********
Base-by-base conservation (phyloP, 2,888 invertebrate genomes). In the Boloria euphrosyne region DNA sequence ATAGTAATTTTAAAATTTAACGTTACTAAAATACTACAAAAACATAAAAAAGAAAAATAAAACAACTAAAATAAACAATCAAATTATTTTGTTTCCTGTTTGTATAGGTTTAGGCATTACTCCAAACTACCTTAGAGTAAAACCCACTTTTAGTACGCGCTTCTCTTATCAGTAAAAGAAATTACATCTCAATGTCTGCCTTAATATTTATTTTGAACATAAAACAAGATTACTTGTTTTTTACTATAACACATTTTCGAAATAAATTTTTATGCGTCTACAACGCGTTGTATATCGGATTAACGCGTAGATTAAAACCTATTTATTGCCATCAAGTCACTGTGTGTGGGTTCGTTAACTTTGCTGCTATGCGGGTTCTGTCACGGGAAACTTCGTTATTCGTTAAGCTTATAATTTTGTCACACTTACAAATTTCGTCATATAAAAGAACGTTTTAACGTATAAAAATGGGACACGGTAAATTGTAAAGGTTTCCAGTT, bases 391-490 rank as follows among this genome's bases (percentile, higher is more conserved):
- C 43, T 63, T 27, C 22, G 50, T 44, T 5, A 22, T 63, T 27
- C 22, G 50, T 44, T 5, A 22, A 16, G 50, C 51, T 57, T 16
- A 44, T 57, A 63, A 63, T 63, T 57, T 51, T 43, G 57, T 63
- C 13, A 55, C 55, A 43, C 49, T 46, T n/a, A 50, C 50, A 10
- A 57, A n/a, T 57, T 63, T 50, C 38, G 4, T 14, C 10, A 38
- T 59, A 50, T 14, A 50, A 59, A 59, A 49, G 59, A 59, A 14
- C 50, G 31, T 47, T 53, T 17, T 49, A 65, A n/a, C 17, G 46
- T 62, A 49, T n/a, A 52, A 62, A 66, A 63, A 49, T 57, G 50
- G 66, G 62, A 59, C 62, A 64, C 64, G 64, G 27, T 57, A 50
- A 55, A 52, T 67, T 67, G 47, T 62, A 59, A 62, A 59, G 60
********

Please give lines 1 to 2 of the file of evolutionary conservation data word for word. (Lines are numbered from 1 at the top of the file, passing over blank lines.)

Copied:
Base-by-base conservation (phyloP, 2,888 invertebrate genomes). In the Boloria euphrosyne region DNA sequence ATAGTAATTTTAAAATTTAACGTTACTAAAATACTACAAAAACATAAAAAAGAAAAATAAAACAACTAAAATAAACAATCAAATTATTTTGTTTCCTGTTTGTATAGGTTTAGGCATTACTCCAAACTACCTTAGAGTAAAACCCACTTTTAGTACGCGCTTCTCTTATCAGTAAAAGAAATTACATCTCAATGTCTGCCTTAATATTTATTTTGAACATAAAACAAGATTACTTGTTTTTTACTATAACACATTTTCGAAATAAATTTTTATGCGTCTACAACGCGTTGTATATCGGATTAACGCGTAGATTAAAACCTATTTATTGCCATCAAGTCACTGTGTGTGGGTTCGTTAACTTTGCTGCTATGCGGGTTCTGTCACGGGAAACTTCGTTATTCGTTAAGCTTATAATTTTGTCACACTTACAAATTTCGTCATATAAAAGAACGTTTTAACGTATAAAAATGGGACACGGTAAATTGTAAAGGTTTCCAGTT, bases 391-490 rank as follows among this genome's bases (percentile, higher is more conserved):
- C 43, T 63, T 27, C 22, G 50, T 44, T 5, A 22, T 63, T 27